Inevitably it let me line up the camera and as the lens focussed, it hit the afterburners and vanished. I came off the camera instantly but didn't even see it go: squeaking didn't bring it back. Luckily, I then heard the quietest of crackles from the leaves on the far side of the bridleway that parallels the reserve footpath. Lurching over the loose, low wire fence between the two, I re-established contact with the Weasel, which was dashing about under a crazy concatenation of trailing brambles, fallen branches and heaped lumber. Every time I got the camera on it the animal was off again. I kept following it, hoping that at some point it would pause for longer than a couple of seconds. The first time it did the camera would not lock up on it and I got a frustrating burst of perfectly framed out-of-focus shots before it once again hurtled off, this time disappearing down a vole hole I would swear was narrower than the Weasel. I prayed that Voley was not at home, otherwise it might be a long wait for the Weasel to come back up!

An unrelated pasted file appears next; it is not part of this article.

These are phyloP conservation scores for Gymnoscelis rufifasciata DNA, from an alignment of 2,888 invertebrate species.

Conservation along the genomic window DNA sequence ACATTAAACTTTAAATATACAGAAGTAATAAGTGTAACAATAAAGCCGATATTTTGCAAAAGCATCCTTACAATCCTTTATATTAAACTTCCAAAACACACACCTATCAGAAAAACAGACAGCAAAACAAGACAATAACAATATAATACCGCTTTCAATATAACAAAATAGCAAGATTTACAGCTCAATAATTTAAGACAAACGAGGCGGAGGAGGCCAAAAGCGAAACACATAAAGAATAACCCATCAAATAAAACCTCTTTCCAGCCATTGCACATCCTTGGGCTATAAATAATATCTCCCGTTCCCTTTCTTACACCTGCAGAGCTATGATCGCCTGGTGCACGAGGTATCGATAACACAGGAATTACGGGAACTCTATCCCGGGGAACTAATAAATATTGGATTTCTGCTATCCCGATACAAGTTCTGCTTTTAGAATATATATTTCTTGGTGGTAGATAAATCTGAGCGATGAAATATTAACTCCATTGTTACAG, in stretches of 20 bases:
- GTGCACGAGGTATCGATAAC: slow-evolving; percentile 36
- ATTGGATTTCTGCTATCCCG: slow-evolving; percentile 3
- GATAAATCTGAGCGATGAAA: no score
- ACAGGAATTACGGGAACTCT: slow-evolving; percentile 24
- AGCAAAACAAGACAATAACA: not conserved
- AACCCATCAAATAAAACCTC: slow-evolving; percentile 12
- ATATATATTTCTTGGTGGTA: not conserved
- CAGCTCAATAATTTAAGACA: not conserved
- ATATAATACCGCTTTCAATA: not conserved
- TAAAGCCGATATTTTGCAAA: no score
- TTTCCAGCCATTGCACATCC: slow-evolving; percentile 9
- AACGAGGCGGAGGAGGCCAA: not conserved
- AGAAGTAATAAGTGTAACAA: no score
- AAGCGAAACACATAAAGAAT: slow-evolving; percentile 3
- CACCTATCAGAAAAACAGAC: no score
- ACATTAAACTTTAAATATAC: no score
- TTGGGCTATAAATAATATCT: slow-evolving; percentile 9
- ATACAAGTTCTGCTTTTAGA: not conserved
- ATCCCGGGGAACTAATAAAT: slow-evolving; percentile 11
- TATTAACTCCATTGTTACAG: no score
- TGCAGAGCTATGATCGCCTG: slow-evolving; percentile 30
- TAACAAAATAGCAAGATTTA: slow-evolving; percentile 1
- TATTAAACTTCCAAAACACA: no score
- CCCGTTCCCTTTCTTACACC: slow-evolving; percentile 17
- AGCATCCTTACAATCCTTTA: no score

Luckily for me and the hole's owner, no fatal encounter occurred and the ginger bullet fired back out of the hole into the clutter on the ground. At last it paused in a sufficient gap and for long enough for me to get a shot away, before it whipped round in its own length and ran up a tree! While it was searching a cluster of twigs on the trunk and demonstrating its independence of gravity, I managed to get a decent sequence, and even better when it came back down it stopped long enough for me to get some pictures of it standing alert. I may have drawn it towards me with some more squeaking but it might have been going where it did anyway.

After that sequence it shot away along the line of the path and disappeared over a ditch rim. I headed for the car with a big smile on my face.


Roebuck in velvet


Weasel X 5


Farnboro John

Well-known member